Title:
ACCELEROMETER BASED SYSTEM FOR DETECTION OF TIRE TREAD SEPARATION AND LOOSE WHEELS
Kind Code:
A1


Abstract:
Wheel acceleration on a vehicle is measured rotationally and laterally to isolate tire out of round and loose wheel conditions. A wheel accelerometer is mounted outwardly from the axis of rotation to provide both rolling and lateral acceleration measurements. Rotational acceleration should normally be a regular sinusoid under steady state, straight line movement of a vehicle. Lateral acceleration under the same conditions should be zero. Where a wheel is loose a sinusoidal acceleration pattern appears in the direction lateral to the vehicle's direction of travel. Where a portion of a tire is out of round due to physical changes, such as uneven wear or tread separation, the wheel rotational acceleration will assume a spreading frequency other than a simple sinusoid. Appropriate data processing facilities, coupled with wheel rotational speed data from the anti-lock braking system, are used to detect the acceleration changes.



Inventors:
Carlstrom, Kevin R. (Fort Wayne, IN, US)
Application Number:
11/426504
Publication Date:
12/27/2007
Filing Date:
06/26/2006
Assignee:
International Truck Intellectual Property Company, LLC (Warrenville, IL, US)
Primary Class:
Other Classes:
701/70
International Classes:
G06F19/00
View Patent Images:



Primary Examiner:
HELLNER, MARK
Attorney, Agent or Firm:
International Truck Intellectual Property Company, (Lisle, IL, US)
Claims:
What is claimed is:

1. Vehicle running gear comprising: a plurality of wheels mounted for rotation; tires installed on the plurality of wheels; an accelerometer installed on each of the plurality of wheels providing measurements of wheel rotational and lateral acceleration; data processing means coupled to receive the measurements of wheel rotational and lateral acceleration when the wheels are rotating, the data processing means providing for determining non-zero lateral acceleration indicating a wheel mounting problem and for determining rotational acceleration components other than an expected sinusoidal component indicating out of round tire conditions.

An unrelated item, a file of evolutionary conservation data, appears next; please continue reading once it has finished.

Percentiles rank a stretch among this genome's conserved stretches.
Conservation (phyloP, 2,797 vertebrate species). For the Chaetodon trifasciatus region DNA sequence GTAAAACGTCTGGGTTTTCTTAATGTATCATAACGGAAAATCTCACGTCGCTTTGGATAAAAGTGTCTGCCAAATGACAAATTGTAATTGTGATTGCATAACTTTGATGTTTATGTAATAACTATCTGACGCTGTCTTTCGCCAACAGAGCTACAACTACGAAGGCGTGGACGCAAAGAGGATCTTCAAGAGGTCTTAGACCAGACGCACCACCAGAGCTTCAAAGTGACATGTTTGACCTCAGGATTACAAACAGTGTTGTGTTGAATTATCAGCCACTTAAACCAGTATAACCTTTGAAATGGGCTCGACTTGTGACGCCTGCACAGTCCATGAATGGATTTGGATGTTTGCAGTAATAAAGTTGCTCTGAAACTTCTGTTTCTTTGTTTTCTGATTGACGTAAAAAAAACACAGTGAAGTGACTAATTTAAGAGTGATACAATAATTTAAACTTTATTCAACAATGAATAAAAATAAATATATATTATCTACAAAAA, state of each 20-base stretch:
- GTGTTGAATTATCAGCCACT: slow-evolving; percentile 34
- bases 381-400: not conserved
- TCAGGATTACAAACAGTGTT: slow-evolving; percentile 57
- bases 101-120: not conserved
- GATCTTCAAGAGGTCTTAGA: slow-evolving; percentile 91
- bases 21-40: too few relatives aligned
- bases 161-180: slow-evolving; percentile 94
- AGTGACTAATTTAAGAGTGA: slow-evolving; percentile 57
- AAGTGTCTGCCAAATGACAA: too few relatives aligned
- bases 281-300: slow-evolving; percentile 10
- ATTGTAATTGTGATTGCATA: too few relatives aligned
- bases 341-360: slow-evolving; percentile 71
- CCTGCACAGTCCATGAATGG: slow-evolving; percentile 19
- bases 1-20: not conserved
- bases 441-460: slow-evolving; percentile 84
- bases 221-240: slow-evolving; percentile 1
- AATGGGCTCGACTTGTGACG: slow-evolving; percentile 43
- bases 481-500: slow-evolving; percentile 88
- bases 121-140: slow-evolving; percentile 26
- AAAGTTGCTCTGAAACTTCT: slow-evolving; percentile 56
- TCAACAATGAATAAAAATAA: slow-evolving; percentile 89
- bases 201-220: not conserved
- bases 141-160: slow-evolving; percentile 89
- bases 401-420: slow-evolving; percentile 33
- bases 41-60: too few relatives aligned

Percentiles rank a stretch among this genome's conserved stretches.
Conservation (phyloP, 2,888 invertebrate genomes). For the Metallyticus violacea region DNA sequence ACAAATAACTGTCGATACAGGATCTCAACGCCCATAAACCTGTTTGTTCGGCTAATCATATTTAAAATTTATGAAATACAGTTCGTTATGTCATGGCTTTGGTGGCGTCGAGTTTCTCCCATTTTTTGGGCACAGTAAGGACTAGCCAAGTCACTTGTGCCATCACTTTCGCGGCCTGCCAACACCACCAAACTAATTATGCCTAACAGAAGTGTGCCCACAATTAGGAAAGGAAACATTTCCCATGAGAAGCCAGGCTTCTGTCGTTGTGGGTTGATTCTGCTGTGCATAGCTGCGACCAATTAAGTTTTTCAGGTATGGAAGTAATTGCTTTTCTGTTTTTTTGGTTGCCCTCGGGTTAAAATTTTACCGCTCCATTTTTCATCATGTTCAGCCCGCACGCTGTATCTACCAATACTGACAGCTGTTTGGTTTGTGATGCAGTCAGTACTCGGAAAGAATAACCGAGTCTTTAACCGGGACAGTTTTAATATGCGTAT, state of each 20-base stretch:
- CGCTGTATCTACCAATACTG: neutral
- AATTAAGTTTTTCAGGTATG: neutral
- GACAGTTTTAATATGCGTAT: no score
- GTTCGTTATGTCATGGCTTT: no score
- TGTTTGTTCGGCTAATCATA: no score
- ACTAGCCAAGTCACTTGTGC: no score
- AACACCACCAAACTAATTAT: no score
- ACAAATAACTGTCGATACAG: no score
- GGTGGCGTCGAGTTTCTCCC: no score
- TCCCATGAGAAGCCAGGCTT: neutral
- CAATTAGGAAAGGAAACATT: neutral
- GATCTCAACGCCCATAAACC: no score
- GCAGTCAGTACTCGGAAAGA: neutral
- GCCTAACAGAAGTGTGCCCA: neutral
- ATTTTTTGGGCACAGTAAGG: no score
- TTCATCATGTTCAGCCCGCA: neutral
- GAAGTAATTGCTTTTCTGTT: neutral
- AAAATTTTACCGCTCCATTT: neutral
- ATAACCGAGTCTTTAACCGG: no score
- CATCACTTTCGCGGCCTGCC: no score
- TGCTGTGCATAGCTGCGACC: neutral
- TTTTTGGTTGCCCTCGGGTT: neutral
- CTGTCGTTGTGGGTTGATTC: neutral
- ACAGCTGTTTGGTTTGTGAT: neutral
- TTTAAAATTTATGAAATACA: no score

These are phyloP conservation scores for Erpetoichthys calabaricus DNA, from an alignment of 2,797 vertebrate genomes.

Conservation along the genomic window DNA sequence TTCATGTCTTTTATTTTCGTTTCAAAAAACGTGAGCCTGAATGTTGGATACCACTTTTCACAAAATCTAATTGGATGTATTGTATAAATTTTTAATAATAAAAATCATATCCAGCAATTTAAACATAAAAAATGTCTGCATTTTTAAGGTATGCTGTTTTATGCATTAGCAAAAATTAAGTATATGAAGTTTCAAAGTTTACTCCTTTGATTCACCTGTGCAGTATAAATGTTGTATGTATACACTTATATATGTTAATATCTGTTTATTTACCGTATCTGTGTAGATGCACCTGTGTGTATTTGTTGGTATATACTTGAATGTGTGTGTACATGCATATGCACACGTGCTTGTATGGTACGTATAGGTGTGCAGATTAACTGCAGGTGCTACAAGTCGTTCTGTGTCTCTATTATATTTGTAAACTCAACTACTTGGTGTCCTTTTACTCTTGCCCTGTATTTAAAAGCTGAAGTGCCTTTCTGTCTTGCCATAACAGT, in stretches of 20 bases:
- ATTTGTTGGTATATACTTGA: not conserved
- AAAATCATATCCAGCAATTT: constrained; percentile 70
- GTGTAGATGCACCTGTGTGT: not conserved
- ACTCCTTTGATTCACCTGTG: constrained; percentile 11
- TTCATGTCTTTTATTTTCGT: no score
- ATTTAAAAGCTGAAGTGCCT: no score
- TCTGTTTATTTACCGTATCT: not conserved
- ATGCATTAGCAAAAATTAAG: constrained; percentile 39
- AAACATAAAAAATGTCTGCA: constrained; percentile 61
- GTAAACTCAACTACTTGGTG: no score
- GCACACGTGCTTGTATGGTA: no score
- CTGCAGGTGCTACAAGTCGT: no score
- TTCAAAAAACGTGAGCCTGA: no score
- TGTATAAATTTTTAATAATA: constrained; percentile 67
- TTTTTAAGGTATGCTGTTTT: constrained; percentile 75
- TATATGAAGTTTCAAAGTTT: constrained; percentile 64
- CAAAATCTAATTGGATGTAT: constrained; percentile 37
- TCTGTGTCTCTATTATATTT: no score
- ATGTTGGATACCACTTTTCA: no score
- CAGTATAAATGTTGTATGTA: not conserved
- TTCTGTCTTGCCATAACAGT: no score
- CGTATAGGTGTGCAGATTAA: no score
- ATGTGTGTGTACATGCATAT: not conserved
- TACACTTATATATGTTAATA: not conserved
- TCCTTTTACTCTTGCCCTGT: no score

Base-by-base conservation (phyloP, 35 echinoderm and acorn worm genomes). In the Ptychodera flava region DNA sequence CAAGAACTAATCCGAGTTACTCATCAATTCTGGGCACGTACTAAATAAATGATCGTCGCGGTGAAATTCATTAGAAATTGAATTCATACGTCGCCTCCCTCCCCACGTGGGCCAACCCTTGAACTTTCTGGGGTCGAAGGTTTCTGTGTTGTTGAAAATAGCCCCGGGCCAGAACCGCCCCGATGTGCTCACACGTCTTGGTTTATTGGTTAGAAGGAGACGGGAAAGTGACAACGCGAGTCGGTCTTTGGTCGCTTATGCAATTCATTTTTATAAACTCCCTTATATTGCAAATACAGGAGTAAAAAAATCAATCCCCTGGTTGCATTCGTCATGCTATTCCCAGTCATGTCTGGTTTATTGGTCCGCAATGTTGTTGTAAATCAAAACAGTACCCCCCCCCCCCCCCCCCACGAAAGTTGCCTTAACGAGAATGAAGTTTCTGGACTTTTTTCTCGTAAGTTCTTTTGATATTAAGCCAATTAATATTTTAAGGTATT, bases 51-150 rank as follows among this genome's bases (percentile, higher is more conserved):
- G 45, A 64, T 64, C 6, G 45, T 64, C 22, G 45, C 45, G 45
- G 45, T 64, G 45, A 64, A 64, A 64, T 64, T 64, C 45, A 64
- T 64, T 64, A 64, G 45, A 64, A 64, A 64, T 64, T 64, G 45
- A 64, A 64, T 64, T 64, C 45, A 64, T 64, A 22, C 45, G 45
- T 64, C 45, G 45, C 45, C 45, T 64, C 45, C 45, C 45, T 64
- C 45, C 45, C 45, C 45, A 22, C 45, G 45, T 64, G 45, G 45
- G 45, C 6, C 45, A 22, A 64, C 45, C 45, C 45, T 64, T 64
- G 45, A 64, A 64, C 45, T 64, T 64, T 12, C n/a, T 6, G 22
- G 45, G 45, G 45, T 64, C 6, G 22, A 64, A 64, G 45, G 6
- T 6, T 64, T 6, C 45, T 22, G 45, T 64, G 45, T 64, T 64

2. A vehicle drive train as claimed in claim 1, further comprising: the data processing means being programmed to determine the presence of lateral acceleration exhibiting a sinusoidal profile as indication of a loose wheel.

3. A vehicle drive train as claimed in claim 1, further comprising: the data processing means being programmed to determine the occurrence of rhythmic changes in wheel rotational speed other than a pure sinusoid and associating such with a tire defect such as impending tread separation.

4. A vehicle drive train as claimed in claim 3, further comprising: a vehicle anti-lock brake system providing rotational velocity measurement for each of the plurality wheels; and the data processing means being further programmed to generate a nominal acceleration profile for each wheel in response to the rotational velocity measurement for each wheel.

5. A vehicle drive train as claimed in claim 4, further comprising: the data processing means providing for comparing the nominal acceleration profile for a wheel with the measured rotational acceleration profile for the same wheel to determine recurring transient acceleration events indicative of a tire problem associated with the wheel.

6. A method of detecting operational faults in tires and wheels of a motor vehicle, the method comprising the steps of: measuring the rotational acceleration of the wheels at a reference point for each wheel; measuring the lateral acceleration of the wheels; detecting recurring transient deviations of the measured rotational acceleration; evaluating the deviations for amplitude and period as an indicator of a tire defect; and evaluating the measured lateral acceleration for period and deviation from a zero value as an indicator of a non-nominal wheel condition.